In the late 1950s, a house near 43rd Street and Lake Park Avenue functioned as a hub of music and culture on the South Side. It was the home of none other than Muddy Waters, remembered as the father of modern blues music—a link between blues and rock ‘n’ roll. Over half a century later, the legendary blues performer’s red brick house has fallen into disrepair and foreclosure. Now at risk of court-ordered demolition, fans, neighbors, and preservation organizations are trying to save the house as a homage to the man and the legacy of his music.
The row of houses in North Kenwood where Waters’s former home sits looks like a sea of brick and peaked roofs. Waters’s is the last house on the row; it’s a dark, gritty red with some bricks missing and some color scraped off. The windows that once opened up to let music flow through the neighborhood are now boarded up with plywood, the gutter and drains barely in one piece. The doors, glass inserts with pink flamingos and the house’s namesake scrawled on them, remain mostly intact. Most noticeably, a sign bearing a large red “X” is attached above the door, part of a Chicago Fire Department program to warn firefighters of structurally unsound buildings which is now being phased out.
Due to the dangerous condition of the house, its immunity from demolition can be vetoed. This immunity stems more from the house’s location than its cultural legacy: because it is in a city landmark district, it is provided protection unless deemed unfit by Building Court. Still, locals are working hard to save the home, in order to commemorate Waters.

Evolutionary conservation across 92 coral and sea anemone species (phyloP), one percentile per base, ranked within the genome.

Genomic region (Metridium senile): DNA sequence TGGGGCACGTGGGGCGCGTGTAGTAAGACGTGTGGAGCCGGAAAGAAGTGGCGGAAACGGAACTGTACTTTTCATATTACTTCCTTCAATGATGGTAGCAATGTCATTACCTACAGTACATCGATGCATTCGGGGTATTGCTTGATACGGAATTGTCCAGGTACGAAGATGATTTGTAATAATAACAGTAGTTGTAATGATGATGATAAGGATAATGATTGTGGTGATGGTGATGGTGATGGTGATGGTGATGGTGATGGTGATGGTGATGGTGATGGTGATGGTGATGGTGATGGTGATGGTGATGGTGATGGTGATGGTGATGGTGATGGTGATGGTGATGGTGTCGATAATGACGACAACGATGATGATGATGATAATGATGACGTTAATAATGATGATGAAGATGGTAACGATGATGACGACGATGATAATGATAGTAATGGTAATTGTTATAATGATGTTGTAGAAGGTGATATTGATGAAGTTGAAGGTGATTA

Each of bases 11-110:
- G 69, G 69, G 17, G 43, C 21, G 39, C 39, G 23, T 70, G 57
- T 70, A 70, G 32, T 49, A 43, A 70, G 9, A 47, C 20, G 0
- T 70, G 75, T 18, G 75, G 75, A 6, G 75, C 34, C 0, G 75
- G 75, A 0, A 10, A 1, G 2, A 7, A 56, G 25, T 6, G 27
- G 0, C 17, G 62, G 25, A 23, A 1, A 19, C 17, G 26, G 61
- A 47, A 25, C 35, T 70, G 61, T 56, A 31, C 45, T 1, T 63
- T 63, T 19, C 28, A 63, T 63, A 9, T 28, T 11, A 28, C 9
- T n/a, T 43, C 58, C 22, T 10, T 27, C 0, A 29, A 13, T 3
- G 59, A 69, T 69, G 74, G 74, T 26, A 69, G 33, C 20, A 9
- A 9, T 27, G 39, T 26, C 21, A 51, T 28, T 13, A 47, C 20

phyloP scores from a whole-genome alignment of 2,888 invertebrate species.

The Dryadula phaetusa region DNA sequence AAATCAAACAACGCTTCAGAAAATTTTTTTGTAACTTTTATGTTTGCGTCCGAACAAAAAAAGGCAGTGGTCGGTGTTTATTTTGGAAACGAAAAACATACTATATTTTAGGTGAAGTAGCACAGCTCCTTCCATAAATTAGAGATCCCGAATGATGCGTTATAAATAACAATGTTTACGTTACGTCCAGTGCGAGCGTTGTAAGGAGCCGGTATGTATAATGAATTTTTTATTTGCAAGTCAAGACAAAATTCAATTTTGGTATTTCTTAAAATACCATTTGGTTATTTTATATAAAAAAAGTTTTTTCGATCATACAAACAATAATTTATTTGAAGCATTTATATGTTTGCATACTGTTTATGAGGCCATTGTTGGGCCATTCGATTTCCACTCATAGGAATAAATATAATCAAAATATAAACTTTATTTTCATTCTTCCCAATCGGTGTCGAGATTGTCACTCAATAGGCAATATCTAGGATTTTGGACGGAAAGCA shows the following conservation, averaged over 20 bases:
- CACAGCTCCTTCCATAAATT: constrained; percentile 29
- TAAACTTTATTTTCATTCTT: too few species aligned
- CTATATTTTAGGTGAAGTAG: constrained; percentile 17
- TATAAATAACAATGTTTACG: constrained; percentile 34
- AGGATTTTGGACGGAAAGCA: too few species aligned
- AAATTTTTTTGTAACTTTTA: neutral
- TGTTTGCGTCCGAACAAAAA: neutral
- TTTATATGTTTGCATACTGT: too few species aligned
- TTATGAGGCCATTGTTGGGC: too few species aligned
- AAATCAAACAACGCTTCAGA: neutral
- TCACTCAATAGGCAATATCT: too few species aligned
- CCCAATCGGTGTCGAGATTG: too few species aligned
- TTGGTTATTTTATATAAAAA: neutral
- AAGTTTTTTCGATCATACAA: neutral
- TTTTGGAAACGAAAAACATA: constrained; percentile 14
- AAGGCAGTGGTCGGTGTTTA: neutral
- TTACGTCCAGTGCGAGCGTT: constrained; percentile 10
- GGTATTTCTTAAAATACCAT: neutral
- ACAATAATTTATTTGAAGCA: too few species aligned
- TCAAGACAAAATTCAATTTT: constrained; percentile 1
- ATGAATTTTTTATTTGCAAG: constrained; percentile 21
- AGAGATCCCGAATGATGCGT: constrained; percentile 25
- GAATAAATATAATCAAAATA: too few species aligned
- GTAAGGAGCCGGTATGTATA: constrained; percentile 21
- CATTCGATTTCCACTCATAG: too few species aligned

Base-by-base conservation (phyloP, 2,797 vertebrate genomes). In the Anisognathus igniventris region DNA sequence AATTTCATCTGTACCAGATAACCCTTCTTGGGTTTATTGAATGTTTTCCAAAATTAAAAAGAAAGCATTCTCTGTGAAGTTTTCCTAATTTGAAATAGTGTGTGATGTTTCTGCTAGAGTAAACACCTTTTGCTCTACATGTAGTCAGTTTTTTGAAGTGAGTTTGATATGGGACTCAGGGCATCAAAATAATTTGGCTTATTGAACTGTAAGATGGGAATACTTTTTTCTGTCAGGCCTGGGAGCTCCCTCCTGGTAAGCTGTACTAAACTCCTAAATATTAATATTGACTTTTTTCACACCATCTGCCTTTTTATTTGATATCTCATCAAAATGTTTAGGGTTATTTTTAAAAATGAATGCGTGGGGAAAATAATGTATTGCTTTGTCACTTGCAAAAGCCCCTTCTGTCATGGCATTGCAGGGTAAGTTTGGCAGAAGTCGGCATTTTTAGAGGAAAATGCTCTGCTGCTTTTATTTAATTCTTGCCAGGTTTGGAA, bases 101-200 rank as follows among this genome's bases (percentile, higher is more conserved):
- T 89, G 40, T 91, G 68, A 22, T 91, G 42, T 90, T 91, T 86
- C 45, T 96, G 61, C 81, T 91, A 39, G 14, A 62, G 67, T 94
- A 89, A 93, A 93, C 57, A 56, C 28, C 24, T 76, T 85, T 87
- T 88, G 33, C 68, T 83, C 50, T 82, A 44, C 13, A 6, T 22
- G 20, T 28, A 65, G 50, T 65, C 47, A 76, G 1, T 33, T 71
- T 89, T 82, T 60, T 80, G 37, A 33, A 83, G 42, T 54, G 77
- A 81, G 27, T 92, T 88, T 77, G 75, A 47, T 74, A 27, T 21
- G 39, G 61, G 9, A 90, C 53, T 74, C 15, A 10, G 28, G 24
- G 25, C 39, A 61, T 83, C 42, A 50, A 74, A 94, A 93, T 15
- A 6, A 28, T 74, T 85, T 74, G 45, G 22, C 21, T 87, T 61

After his move from Mississippi to Chicago in 1943, Waters was known for tracks like “Hoochie Coochie Man” that came to define Chicago blues. By the time of his death in 1983, Waters had garnered six Grammys, a spot in the Rock ‘n’ Roll Hall of Fame, and the loving respect of the Chicago blues community.
Waters’s house in Kenwood stands as a physical testament to his legacy—Chicago’s Department of Cultural Affairs historian, Tim Samuelson, has been known to call the home “Chicago’s real House of Blues.” As community members now await a decision on the foreclosed, beloved home, neither blues enthusiasts nor neighbors are taking its fragile state lightly.